7. Kyrgyzstan: North-South Split Poses Political Risk - Poll, Eurasianet, 2010-10-08, , (accessed 2010-10-18); Pannier, Bruce, Kyrgyz Voters Casting Ballots To Establish Region's First Parliamentary Democracy, RFE/RL, 2010-10-10,,  (accessed 2010-10-18)
  8. Trilling, David, Kyrgyzstan: Election Could Produce Worrisome Result – Experts, Eurasianet, 2010-10-08,  (accessed 2010-10-19); Marat, Erica, Kyrgyzstan’s Free Mass Media Intensifies Political Competition, Jamestown Foundation Blog, 2010-10-04,  (accessed 2010-10-19).
  9. Huskey, Eugene and Gulnara Iskakova, The Barriers to Intra-Opposition Cooperation in the Post-Communist World: Evidence from Kyrgyzstan, Post-Soviet Affairs 26, 3 (2010), pp. 228–262.
  10. Ivashchenko, Ekaterina, Parliamentary elections in Kyrgyzstan can be considered concluded [Парламентские выборы в Кыргызстане можно считать состоявшимися],, 2010-10-10,  (accessed 2010-10-18)
  11. See for example: Trilling, David, Kyrgyzstan: Parties Prepare for Coalition Building after Landmark Elections, Eurasianet, 2010-10-11,  (accessed 2010-10-18) or Marat, Erica, Landmark Elections in Kyrgyzstan Produce Surprising Results, Eurasia Daily Monitor 7, 185, , (accessed 2010-10-18).
  12. Kyrgyz Officials Investigate Videos After Attack On Party Offices, RFE/RL, 2010-10-08, /2184404.html (accessed 2010-10-18).
  13. International Election Observation Kyrgyz Republic: Parliamentary Elections, 10 October 2010, Statement of Preliminary Findings and Conclusions, Bishkek 2010-10-11,  (accessed 2010-10-18).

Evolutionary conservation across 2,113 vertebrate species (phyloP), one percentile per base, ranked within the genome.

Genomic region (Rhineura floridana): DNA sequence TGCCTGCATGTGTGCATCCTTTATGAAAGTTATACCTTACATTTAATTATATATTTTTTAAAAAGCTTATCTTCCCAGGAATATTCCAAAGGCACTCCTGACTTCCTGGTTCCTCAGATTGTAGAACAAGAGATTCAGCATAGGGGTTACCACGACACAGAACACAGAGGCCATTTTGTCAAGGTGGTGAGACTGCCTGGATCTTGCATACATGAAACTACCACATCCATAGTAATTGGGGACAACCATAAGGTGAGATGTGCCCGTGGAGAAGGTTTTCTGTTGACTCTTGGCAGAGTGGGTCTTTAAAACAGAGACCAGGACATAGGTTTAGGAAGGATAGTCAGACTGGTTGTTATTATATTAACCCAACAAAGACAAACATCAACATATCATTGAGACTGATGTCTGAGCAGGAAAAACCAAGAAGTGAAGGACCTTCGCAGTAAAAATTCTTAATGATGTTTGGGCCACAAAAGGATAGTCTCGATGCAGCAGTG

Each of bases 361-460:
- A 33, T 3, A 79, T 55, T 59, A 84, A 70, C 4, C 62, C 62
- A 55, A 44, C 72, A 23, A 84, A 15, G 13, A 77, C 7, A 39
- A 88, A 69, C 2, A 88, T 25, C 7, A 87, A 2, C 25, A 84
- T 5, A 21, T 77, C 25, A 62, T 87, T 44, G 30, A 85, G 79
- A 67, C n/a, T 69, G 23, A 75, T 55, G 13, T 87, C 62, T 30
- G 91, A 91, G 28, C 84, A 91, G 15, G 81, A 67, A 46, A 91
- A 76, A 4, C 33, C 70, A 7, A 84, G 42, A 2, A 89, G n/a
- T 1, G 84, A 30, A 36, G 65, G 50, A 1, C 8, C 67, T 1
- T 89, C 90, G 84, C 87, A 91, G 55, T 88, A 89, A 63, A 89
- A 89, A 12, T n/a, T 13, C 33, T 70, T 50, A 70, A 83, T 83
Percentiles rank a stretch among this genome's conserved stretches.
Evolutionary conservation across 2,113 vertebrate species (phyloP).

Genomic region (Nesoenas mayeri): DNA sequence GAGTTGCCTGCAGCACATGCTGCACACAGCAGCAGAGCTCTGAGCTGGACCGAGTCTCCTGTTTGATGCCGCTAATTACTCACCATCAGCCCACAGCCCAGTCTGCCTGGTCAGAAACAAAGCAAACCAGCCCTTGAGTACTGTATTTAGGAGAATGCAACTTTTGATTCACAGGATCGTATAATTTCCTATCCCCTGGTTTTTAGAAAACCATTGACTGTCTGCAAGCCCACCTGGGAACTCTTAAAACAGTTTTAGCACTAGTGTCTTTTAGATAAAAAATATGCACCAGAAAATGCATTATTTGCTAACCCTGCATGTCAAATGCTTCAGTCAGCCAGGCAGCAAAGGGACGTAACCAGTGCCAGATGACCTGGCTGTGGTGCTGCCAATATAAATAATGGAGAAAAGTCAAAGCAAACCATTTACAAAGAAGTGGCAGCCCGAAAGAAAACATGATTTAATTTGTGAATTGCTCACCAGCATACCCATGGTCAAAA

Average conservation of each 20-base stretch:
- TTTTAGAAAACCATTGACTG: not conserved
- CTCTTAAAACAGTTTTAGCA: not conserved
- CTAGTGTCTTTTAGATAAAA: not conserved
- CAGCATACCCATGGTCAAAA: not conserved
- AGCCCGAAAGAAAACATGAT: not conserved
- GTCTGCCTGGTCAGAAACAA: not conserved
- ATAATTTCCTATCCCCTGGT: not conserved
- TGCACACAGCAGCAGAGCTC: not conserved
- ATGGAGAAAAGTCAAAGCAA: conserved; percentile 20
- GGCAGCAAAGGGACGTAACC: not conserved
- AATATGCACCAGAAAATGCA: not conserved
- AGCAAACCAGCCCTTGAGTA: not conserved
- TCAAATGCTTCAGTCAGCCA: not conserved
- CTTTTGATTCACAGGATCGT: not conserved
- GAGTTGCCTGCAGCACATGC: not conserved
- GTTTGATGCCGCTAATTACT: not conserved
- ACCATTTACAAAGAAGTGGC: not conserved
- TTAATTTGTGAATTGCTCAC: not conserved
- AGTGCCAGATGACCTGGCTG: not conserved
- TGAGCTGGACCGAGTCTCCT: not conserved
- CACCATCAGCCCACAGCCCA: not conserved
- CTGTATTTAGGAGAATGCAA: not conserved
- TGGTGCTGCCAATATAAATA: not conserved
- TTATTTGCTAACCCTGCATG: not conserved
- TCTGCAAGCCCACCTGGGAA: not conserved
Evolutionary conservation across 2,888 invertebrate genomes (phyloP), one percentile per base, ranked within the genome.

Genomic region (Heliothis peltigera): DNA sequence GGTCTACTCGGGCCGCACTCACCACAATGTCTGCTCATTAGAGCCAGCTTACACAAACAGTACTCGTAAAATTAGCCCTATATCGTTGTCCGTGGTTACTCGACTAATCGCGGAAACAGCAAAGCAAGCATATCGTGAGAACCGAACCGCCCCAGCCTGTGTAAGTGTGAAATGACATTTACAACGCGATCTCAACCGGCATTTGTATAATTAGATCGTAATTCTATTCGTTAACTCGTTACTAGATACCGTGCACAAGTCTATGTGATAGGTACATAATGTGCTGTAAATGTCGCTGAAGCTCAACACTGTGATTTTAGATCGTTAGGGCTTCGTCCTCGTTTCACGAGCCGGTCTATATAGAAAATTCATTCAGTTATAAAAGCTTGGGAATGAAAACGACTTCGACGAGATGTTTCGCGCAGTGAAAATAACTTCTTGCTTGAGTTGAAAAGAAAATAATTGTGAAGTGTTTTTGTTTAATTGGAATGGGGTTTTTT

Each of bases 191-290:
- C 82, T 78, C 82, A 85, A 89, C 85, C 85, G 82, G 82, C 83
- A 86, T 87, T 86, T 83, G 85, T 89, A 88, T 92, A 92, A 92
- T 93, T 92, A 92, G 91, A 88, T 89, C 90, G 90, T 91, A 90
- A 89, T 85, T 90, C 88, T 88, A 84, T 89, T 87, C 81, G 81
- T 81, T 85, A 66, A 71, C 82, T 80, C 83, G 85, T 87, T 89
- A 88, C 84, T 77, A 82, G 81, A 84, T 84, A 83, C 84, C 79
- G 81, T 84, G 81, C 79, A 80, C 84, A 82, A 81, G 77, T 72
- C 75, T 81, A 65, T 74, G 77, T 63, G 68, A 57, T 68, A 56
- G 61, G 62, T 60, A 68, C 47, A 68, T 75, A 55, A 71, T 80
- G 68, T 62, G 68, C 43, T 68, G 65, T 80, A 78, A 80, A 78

14. Kyrgyz Party Members Protest Election Results, RFE/RL, 2010-10-12,  (accessed 2010-10-18).  
  15. Minor Protests Launched Over Kyrgyz Elections, RFE/RL, , 2010-10-13 (accessed 2010-10-18).
  16. International Election Observation Kyrgyz Republic: Parliamentary Elections, 10 October 2010, Statement of Preliminary Findings and Conclusions, Bishkek 2010-10-11,  (accessed 2010-10-18).
  17. Web-page of the Central Election Commission of Kyrgyzstan: 2010-1018).
  • by Sofie Bedford

    An Associate Professor in Political Science and an Affiliated Researcher at IRES Institute for Russian and Eurasian Studies at Uppsala University. Her PhD project was conducted at Baltic and East European Graduate School (BEEGS) at Södertörn University and focused on processes of Islamic revivalism and community mobilization in Azerbaijan. She has since continued her research on religious, political and civic activism, especially in the Azerbaijani context but also in comparison to other authoritarian states, Belarus in particular.

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    Baltic Worlds Election Coverage online is commenting on the elections taking place in the region.. The comments and analyses present the parties, the candidates and the main issues of the election, as well as analyze the implications of the results.

    Sofie Bedford, member of the scientific advisory board, is since 2015 arranging the election coverage.